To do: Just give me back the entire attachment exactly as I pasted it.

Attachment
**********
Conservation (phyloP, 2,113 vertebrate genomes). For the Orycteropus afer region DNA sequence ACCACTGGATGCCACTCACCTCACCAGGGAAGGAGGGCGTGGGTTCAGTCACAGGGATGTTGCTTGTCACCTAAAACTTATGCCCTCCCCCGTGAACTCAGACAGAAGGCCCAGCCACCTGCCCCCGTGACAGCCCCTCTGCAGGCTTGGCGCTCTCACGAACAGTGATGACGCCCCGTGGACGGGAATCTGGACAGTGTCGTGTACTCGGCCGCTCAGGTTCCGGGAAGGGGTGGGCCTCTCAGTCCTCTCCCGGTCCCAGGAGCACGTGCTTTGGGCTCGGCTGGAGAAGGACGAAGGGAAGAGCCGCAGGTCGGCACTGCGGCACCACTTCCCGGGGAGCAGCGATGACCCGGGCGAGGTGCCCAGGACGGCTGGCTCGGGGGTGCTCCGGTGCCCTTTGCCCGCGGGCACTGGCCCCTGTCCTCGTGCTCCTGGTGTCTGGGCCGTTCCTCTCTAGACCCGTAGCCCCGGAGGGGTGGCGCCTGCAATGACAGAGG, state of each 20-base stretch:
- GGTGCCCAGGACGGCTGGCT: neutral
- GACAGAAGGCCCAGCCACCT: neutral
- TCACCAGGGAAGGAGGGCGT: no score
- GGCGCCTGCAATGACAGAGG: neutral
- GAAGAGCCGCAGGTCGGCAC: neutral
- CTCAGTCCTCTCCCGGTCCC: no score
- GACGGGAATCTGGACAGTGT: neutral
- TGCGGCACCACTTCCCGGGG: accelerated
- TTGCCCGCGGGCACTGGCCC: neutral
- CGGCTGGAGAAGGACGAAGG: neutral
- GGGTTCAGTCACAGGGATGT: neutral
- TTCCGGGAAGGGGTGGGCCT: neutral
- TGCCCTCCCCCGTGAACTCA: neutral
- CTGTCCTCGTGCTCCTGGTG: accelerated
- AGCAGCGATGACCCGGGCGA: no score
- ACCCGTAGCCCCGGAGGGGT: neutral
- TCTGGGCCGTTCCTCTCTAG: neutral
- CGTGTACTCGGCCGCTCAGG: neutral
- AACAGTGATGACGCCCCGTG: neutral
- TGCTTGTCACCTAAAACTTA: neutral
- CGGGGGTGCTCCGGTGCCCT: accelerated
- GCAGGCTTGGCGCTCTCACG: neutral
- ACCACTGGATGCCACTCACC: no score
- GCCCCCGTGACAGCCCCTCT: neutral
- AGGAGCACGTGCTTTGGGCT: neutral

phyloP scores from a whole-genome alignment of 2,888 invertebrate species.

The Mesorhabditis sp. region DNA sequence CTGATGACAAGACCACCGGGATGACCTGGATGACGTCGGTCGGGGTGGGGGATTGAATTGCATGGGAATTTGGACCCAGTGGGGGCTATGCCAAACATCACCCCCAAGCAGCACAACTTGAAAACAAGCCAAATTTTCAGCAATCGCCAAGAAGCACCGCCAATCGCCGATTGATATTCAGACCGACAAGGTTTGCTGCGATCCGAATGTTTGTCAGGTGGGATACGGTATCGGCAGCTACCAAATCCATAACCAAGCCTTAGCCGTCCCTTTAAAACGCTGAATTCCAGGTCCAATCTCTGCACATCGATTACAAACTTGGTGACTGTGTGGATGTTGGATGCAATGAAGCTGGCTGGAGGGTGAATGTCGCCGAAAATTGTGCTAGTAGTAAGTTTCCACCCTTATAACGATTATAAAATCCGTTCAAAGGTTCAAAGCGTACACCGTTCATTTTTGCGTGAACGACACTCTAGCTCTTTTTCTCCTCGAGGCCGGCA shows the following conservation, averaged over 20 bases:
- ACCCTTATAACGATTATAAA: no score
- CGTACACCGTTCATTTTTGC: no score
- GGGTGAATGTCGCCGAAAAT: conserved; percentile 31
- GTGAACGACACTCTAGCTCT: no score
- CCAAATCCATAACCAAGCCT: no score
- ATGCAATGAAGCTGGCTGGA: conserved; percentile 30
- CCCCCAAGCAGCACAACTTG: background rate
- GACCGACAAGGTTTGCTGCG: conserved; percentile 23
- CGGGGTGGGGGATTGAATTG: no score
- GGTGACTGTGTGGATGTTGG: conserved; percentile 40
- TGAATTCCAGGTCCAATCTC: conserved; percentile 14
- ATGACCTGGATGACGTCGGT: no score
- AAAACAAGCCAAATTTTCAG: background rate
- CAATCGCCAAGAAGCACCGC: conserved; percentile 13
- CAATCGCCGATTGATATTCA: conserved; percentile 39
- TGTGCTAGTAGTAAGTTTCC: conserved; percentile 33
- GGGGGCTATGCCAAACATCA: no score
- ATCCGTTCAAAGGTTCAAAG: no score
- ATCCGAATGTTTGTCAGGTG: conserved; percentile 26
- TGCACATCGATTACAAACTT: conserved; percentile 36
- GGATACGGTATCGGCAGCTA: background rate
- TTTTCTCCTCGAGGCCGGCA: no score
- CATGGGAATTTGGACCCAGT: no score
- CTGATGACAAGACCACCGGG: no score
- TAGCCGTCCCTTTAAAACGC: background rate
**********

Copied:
Conservation (phyloP, 2,113 vertebrate genomes). For the Orycteropus afer region DNA sequence ACCACTGGATGCCACTCACCTCACCAGGGAAGGAGGGCGTGGGTTCAGTCACAGGGATGTTGCTTGTCACCTAAAACTTATGCCCTCCCCCGTGAACTCAGACAGAAGGCCCAGCCACCTGCCCCCGTGACAGCCCCTCTGCAGGCTTGGCGCTCTCACGAACAGTGATGACGCCCCGTGGACGGGAATCTGGACAGTGTCGTGTACTCGGCCGCTCAGGTTCCGGGAAGGGGTGGGCCTCTCAGTCCTCTCCCGGTCCCAGGAGCACGTGCTTTGGGCTCGGCTGGAGAAGGACGAAGGGAAGAGCCGCAGGTCGGCACTGCGGCACCACTTCCCGGGGAGCAGCGATGACCCGGGCGAGGTGCCCAGGACGGCTGGCTCGGGGGTGCTCCGGTGCCCTTTGCCCGCGGGCACTGGCCCCTGTCCTCGTGCTCCTGGTGTCTGGGCCGTTCCTCTCTAGACCCGTAGCCCCGGAGGGGTGGCGCCTGCAATGACAGAGG, state of each 20-base stretch:
- GGTGCCCAGGACGGCTGGCT: neutral
- GACAGAAGGCCCAGCCACCT: neutral
- TCACCAGGGAAGGAGGGCGT: no score
- GGCGCCTGCAATGACAGAGG: neutral
- GAAGAGCCGCAGGTCGGCAC: neutral
- CTCAGTCCTCTCCCGGTCCC: no score
- GACGGGAATCTGGACAGTGT: neutral
- TGCGGCACCACTTCCCGGGG: accelerated
- TTGCCCGCGGGCACTGGCCC: neutral
- CGGCTGGAGAAGGACGAAGG: neutral
- GGGTTCAGTCACAGGGATGT: neutral
- TTCCGGGAAGGGGTGGGCCT: neutral
- TGCCCTCCCCCGTGAACTCA: neutral
- CTGTCCTCGTGCTCCTGGTG: accelerated
- AGCAGCGATGACCCGGGCGA: no score
- ACCCGTAGCCCCGGAGGGGT: neutral
- TCTGGGCCGTTCCTCTCTAG: neutral
- CGTGTACTCGGCCGCTCAGG: neutral
- AACAGTGATGACGCCCCGTG: neutral
- TGCTTGTCACCTAAAACTTA: neutral
- CGGGGGTGCTCCGGTGCCCT: accelerated
- GCAGGCTTGGCGCTCTCACG: neutral
- ACCACTGGATGCCACTCACC: no score
- GCCCCCGTGACAGCCCCTCT: neutral
- AGGAGCACGTGCTTTGGGCT: neutral

phyloP scores from a whole-genome alignment of 2,888 invertebrate species.

The Mesorhabditis sp. region DNA sequence CTGATGACAAGACCACCGGGATGACCTGGATGACGTCGGTCGGGGTGGGGGATTGAATTGCATGGGAATTTGGACCCAGTGGGGGCTATGCCAAACATCACCCCCAAGCAGCACAACTTGAAAACAAGCCAAATTTTCAGCAATCGCCAAGAAGCACCGCCAATCGCCGATTGATATTCAGACCGACAAGGTTTGCTGCGATCCGAATGTTTGTCAGGTGGGATACGGTATCGGCAGCTACCAAATCCATAACCAAGCCTTAGCCGTCCCTTTAAAACGCTGAATTCCAGGTCCAATCTCTGCACATCGATTACAAACTTGGTGACTGTGTGGATGTTGGATGCAATGAAGCTGGCTGGAGGGTGAATGTCGCCGAAAATTGTGCTAGTAGTAAGTTTCCACCCTTATAACGATTATAAAATCCGTTCAAAGGTTCAAAGCGTACACCGTTCATTTTTGCGTGAACGACACTCTAGCTCTTTTTCTCCTCGAGGCCGGCA shows the following conservation, averaged over 20 bases:
- ACCCTTATAACGATTATAAA: no score
- CGTACACCGTTCATTTTTGC: no score
- GGGTGAATGTCGCCGAAAAT: conserved; percentile 31
- GTGAACGACACTCTAGCTCT: no score
- CCAAATCCATAACCAAGCCT: no score
- ATGCAATGAAGCTGGCTGGA: conserved; percentile 30
- CCCCCAAGCAGCACAACTTG: background rate
- GACCGACAAGGTTTGCTGCG: conserved; percentile 23
- CGGGGTGGGGGATTGAATTG: no score
- GGTGACTGTGTGGATGTTGG: conserved; percentile 40
- TGAATTCCAGGTCCAATCTC: conserved; percentile 14
- ATGACCTGGATGACGTCGGT: no score
- AAAACAAGCCAAATTTTCAG: background rate
- CAATCGCCAAGAAGCACCGC: conserved; percentile 13
- CAATCGCCGATTGATATTCA: conserved; percentile 39
- TGTGCTAGTAGTAAGTTTCC: conserved; percentile 33
- GGGGGCTATGCCAAACATCA: no score
- ATCCGTTCAAAGGTTCAAAG: no score
- ATCCGAATGTTTGTCAGGTG: conserved; percentile 26
- TGCACATCGATTACAAACTT: conserved; percentile 36
- GGATACGGTATCGGCAGCTA: background rate
- TTTTCTCCTCGAGGCCGGCA: no score
- CATGGGAATTTGGACCCAGT: no score
- CTGATGACAAGACCACCGGG: no score
- TAGCCGTCCCTTTAAAACGC: background rate